A sartorial revolution to colour our politics
THE Economic Freedom Fighters’ (EFF’s) campaign for sartorial freedom has brought a welcome upsurge in media coverage of SA’s legislatures.
A ban on overalls makes no sense. Like veal calves, MPs are highly restricted in movement, spend most of their lives indoors and are force-fed starchy food. Their exercise options are limited to a stroll across the road to Adult World or a taxi ride to a Cape Town restaurant, where more fattening-up awaits them.
If bright one-piece suits were made compulsory, MPs could simply expand like the hot air balloons they already so closely resemble.
MPs could be colour-coded by party, and waddle happily around the corridors of Parliament like glorious red, blue or yellow penguins: a true rainbow Parliament.
Sources claim that hostility to one-piece overalls originates with Deputy President Cyril Ramaphosa, who is rumoured to have understandably confused the front bench of the National Assembly with the first-class cabin of an international airliner.
At the back of the chamber, overweight MPs watch movies on their smartphones, and keep their handbags under the seats in front of them. Towards the front of the house, in more capacious parliamentary business class berths, sit even more overweight ministers — the sole exception being a glamorous pouting minister dubbed “Barbie Doll” (also known as Fikile Mbalula).
Ramaphosa is, meanwhile, seated at the front in first class. It would be no surprise to see him reclining his seat, and selecting a fine wine or his choice of galley-prepared food from a passing air stewardess. The deputy president reportedly tried during the recent state of the nation speech to transform his seat into a fully flat bed, and asked an usher to bring his one-piece overnight slumber suit, all the while complaining that EFF economy-class passengers already had theirs.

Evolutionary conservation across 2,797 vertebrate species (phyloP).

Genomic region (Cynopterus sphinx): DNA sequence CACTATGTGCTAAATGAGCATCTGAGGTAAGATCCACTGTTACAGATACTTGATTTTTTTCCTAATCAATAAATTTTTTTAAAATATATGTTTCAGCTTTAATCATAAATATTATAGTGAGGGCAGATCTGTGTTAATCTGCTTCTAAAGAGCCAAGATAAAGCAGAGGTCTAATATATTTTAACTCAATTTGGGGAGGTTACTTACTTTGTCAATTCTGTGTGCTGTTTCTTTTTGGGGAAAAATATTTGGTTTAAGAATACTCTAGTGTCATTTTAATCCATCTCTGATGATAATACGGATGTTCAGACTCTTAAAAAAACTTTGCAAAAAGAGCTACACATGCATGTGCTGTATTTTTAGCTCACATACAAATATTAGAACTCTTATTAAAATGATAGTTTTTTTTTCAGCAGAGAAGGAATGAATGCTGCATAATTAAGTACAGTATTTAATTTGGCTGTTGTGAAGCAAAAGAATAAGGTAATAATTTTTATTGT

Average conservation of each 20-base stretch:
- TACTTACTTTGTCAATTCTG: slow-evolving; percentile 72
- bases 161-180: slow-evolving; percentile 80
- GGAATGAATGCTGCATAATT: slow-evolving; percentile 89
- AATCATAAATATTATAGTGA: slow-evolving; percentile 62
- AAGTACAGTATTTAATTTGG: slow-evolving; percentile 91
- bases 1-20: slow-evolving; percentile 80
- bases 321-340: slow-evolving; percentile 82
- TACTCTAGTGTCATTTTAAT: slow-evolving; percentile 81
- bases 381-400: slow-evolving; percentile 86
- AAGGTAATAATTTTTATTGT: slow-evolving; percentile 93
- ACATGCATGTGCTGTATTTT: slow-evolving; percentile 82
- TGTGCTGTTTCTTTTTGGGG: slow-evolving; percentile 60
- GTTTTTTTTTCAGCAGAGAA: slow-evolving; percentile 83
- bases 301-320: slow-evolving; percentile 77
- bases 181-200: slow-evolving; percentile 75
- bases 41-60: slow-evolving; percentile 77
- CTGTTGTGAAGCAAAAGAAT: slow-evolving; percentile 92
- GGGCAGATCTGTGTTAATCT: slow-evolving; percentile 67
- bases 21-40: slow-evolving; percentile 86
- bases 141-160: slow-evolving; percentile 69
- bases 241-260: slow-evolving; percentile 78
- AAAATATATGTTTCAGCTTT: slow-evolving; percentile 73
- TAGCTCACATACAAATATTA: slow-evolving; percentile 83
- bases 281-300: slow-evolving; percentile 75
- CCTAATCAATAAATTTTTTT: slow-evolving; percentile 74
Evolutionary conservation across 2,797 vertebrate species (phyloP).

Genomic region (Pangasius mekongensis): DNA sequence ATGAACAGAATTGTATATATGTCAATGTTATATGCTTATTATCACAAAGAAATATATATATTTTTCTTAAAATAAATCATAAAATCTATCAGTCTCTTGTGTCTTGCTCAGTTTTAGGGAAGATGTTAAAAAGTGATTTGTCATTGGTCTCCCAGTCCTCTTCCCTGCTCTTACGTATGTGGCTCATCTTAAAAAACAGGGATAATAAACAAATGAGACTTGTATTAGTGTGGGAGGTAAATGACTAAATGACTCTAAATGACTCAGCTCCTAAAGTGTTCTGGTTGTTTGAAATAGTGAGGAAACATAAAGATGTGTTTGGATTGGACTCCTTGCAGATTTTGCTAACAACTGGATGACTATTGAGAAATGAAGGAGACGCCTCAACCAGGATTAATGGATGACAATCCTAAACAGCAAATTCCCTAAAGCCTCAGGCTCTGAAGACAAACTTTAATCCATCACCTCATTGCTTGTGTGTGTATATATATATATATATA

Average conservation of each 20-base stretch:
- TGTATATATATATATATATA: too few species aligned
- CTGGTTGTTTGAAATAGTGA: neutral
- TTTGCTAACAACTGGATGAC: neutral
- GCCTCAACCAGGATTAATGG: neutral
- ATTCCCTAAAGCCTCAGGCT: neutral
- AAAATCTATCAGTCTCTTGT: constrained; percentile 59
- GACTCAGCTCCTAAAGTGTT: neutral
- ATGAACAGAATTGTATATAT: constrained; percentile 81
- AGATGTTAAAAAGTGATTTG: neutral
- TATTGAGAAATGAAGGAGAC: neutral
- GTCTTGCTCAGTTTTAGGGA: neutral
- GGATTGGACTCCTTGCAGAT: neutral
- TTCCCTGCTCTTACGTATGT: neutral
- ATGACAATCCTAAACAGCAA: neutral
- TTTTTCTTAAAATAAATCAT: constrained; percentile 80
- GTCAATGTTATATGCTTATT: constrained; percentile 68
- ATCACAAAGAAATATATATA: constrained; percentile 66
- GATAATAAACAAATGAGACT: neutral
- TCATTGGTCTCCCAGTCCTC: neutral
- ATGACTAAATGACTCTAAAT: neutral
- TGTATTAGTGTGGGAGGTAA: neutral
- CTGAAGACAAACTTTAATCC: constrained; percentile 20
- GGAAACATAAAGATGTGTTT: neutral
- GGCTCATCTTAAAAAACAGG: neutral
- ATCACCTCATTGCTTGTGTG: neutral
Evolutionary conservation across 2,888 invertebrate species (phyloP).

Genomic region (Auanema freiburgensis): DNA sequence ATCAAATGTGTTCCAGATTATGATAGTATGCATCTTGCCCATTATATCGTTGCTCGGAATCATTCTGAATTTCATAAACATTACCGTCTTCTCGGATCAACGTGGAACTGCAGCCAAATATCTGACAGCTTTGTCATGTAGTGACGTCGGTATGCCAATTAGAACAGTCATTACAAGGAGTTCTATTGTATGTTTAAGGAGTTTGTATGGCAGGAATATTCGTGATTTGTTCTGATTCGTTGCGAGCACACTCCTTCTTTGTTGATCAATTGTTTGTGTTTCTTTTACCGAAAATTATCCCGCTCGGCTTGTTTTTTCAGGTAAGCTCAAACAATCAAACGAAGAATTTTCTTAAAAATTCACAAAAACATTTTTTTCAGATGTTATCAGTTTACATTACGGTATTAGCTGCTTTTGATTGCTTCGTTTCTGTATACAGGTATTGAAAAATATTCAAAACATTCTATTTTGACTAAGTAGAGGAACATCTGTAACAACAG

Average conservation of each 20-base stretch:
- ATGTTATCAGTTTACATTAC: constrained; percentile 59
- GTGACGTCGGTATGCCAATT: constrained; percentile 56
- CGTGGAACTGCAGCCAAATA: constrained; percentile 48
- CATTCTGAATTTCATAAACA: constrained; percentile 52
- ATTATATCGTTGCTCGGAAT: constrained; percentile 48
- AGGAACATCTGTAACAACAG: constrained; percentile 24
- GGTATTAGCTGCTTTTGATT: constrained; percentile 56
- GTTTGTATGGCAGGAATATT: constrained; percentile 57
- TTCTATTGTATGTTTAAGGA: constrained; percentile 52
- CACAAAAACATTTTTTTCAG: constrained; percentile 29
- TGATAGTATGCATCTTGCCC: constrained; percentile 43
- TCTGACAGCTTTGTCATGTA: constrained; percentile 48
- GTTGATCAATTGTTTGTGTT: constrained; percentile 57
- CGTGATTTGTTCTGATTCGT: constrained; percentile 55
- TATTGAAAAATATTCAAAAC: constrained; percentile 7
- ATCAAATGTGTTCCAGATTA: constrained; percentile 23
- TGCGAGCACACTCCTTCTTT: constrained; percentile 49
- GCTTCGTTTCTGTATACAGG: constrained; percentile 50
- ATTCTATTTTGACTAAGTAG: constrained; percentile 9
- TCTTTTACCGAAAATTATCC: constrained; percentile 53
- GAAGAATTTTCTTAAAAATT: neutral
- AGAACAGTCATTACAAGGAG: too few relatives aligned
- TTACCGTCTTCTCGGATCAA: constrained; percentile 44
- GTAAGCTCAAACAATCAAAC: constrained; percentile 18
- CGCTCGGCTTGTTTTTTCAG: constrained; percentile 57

Meanwhile, South African Communist Party general secretary Blade Nzimande is sulking because the EFF has stolen his favourite colour. The opposition party, however, cannot switch to blue jumpsuits because that colour is reserved for skydivers, and for leaders of the Democratic Alliance such as David Maynier and Helen Zille, who are unable to dress themselves in normal clothes.
If opposition parties eventually embrace the EFF’s sartorial revolution, and don overalls of their own, they will need to remember one important piece of fashion advice: horizontal stripes on your romper suit are not a good idea if you have a full figure.
Assorted parliamentary speakers have launched a concerted campaign against the EFF’s clothing choices, their most spurious rationale being an offence against “decorum”. So important is decorum to African National Congress (ANC) leaders that they are willing, in order to protect it, to send police officers into provincial legislatures to evict elected representatives.
The idea of decorum has provided a pretext for an insidious campaign against parliamentary free expression. National Council of the Provinces chair Thandi Modise curiously objected to unexceptionable remarks about Blade Nzimande’s political style — it was not as though someone claimed he used to be a supporter of the Inkatha Freedom Party.
This week, ANC deputy chief whip Doris Dlakude made the still more farcical ruling that it is unparliamentary to describe a fellow MP as a “thief”. (It is fine for an MP to be a thief, apparently, it is just not proper to say that they are.)
“Extremist and offensive behaviour,” the deputy speaker insisted, “will certainly activate the use of the rules”, because such codes “protect the dignity of everyone seated in this house”. MPs are obliged, in Dlakude’s view, to promote “cohesion” in debates.
EFF MPs who can see which way the wind is blowing should switch to orange jumpsuits. When police officers arrest them for failing to promote social cohesion, or for causing an affront to ministerial dignity, at least they won’t have to change clothes when they arrive at Pollsmoor Prison.
• Butler teaches politics at the University of Cape Town.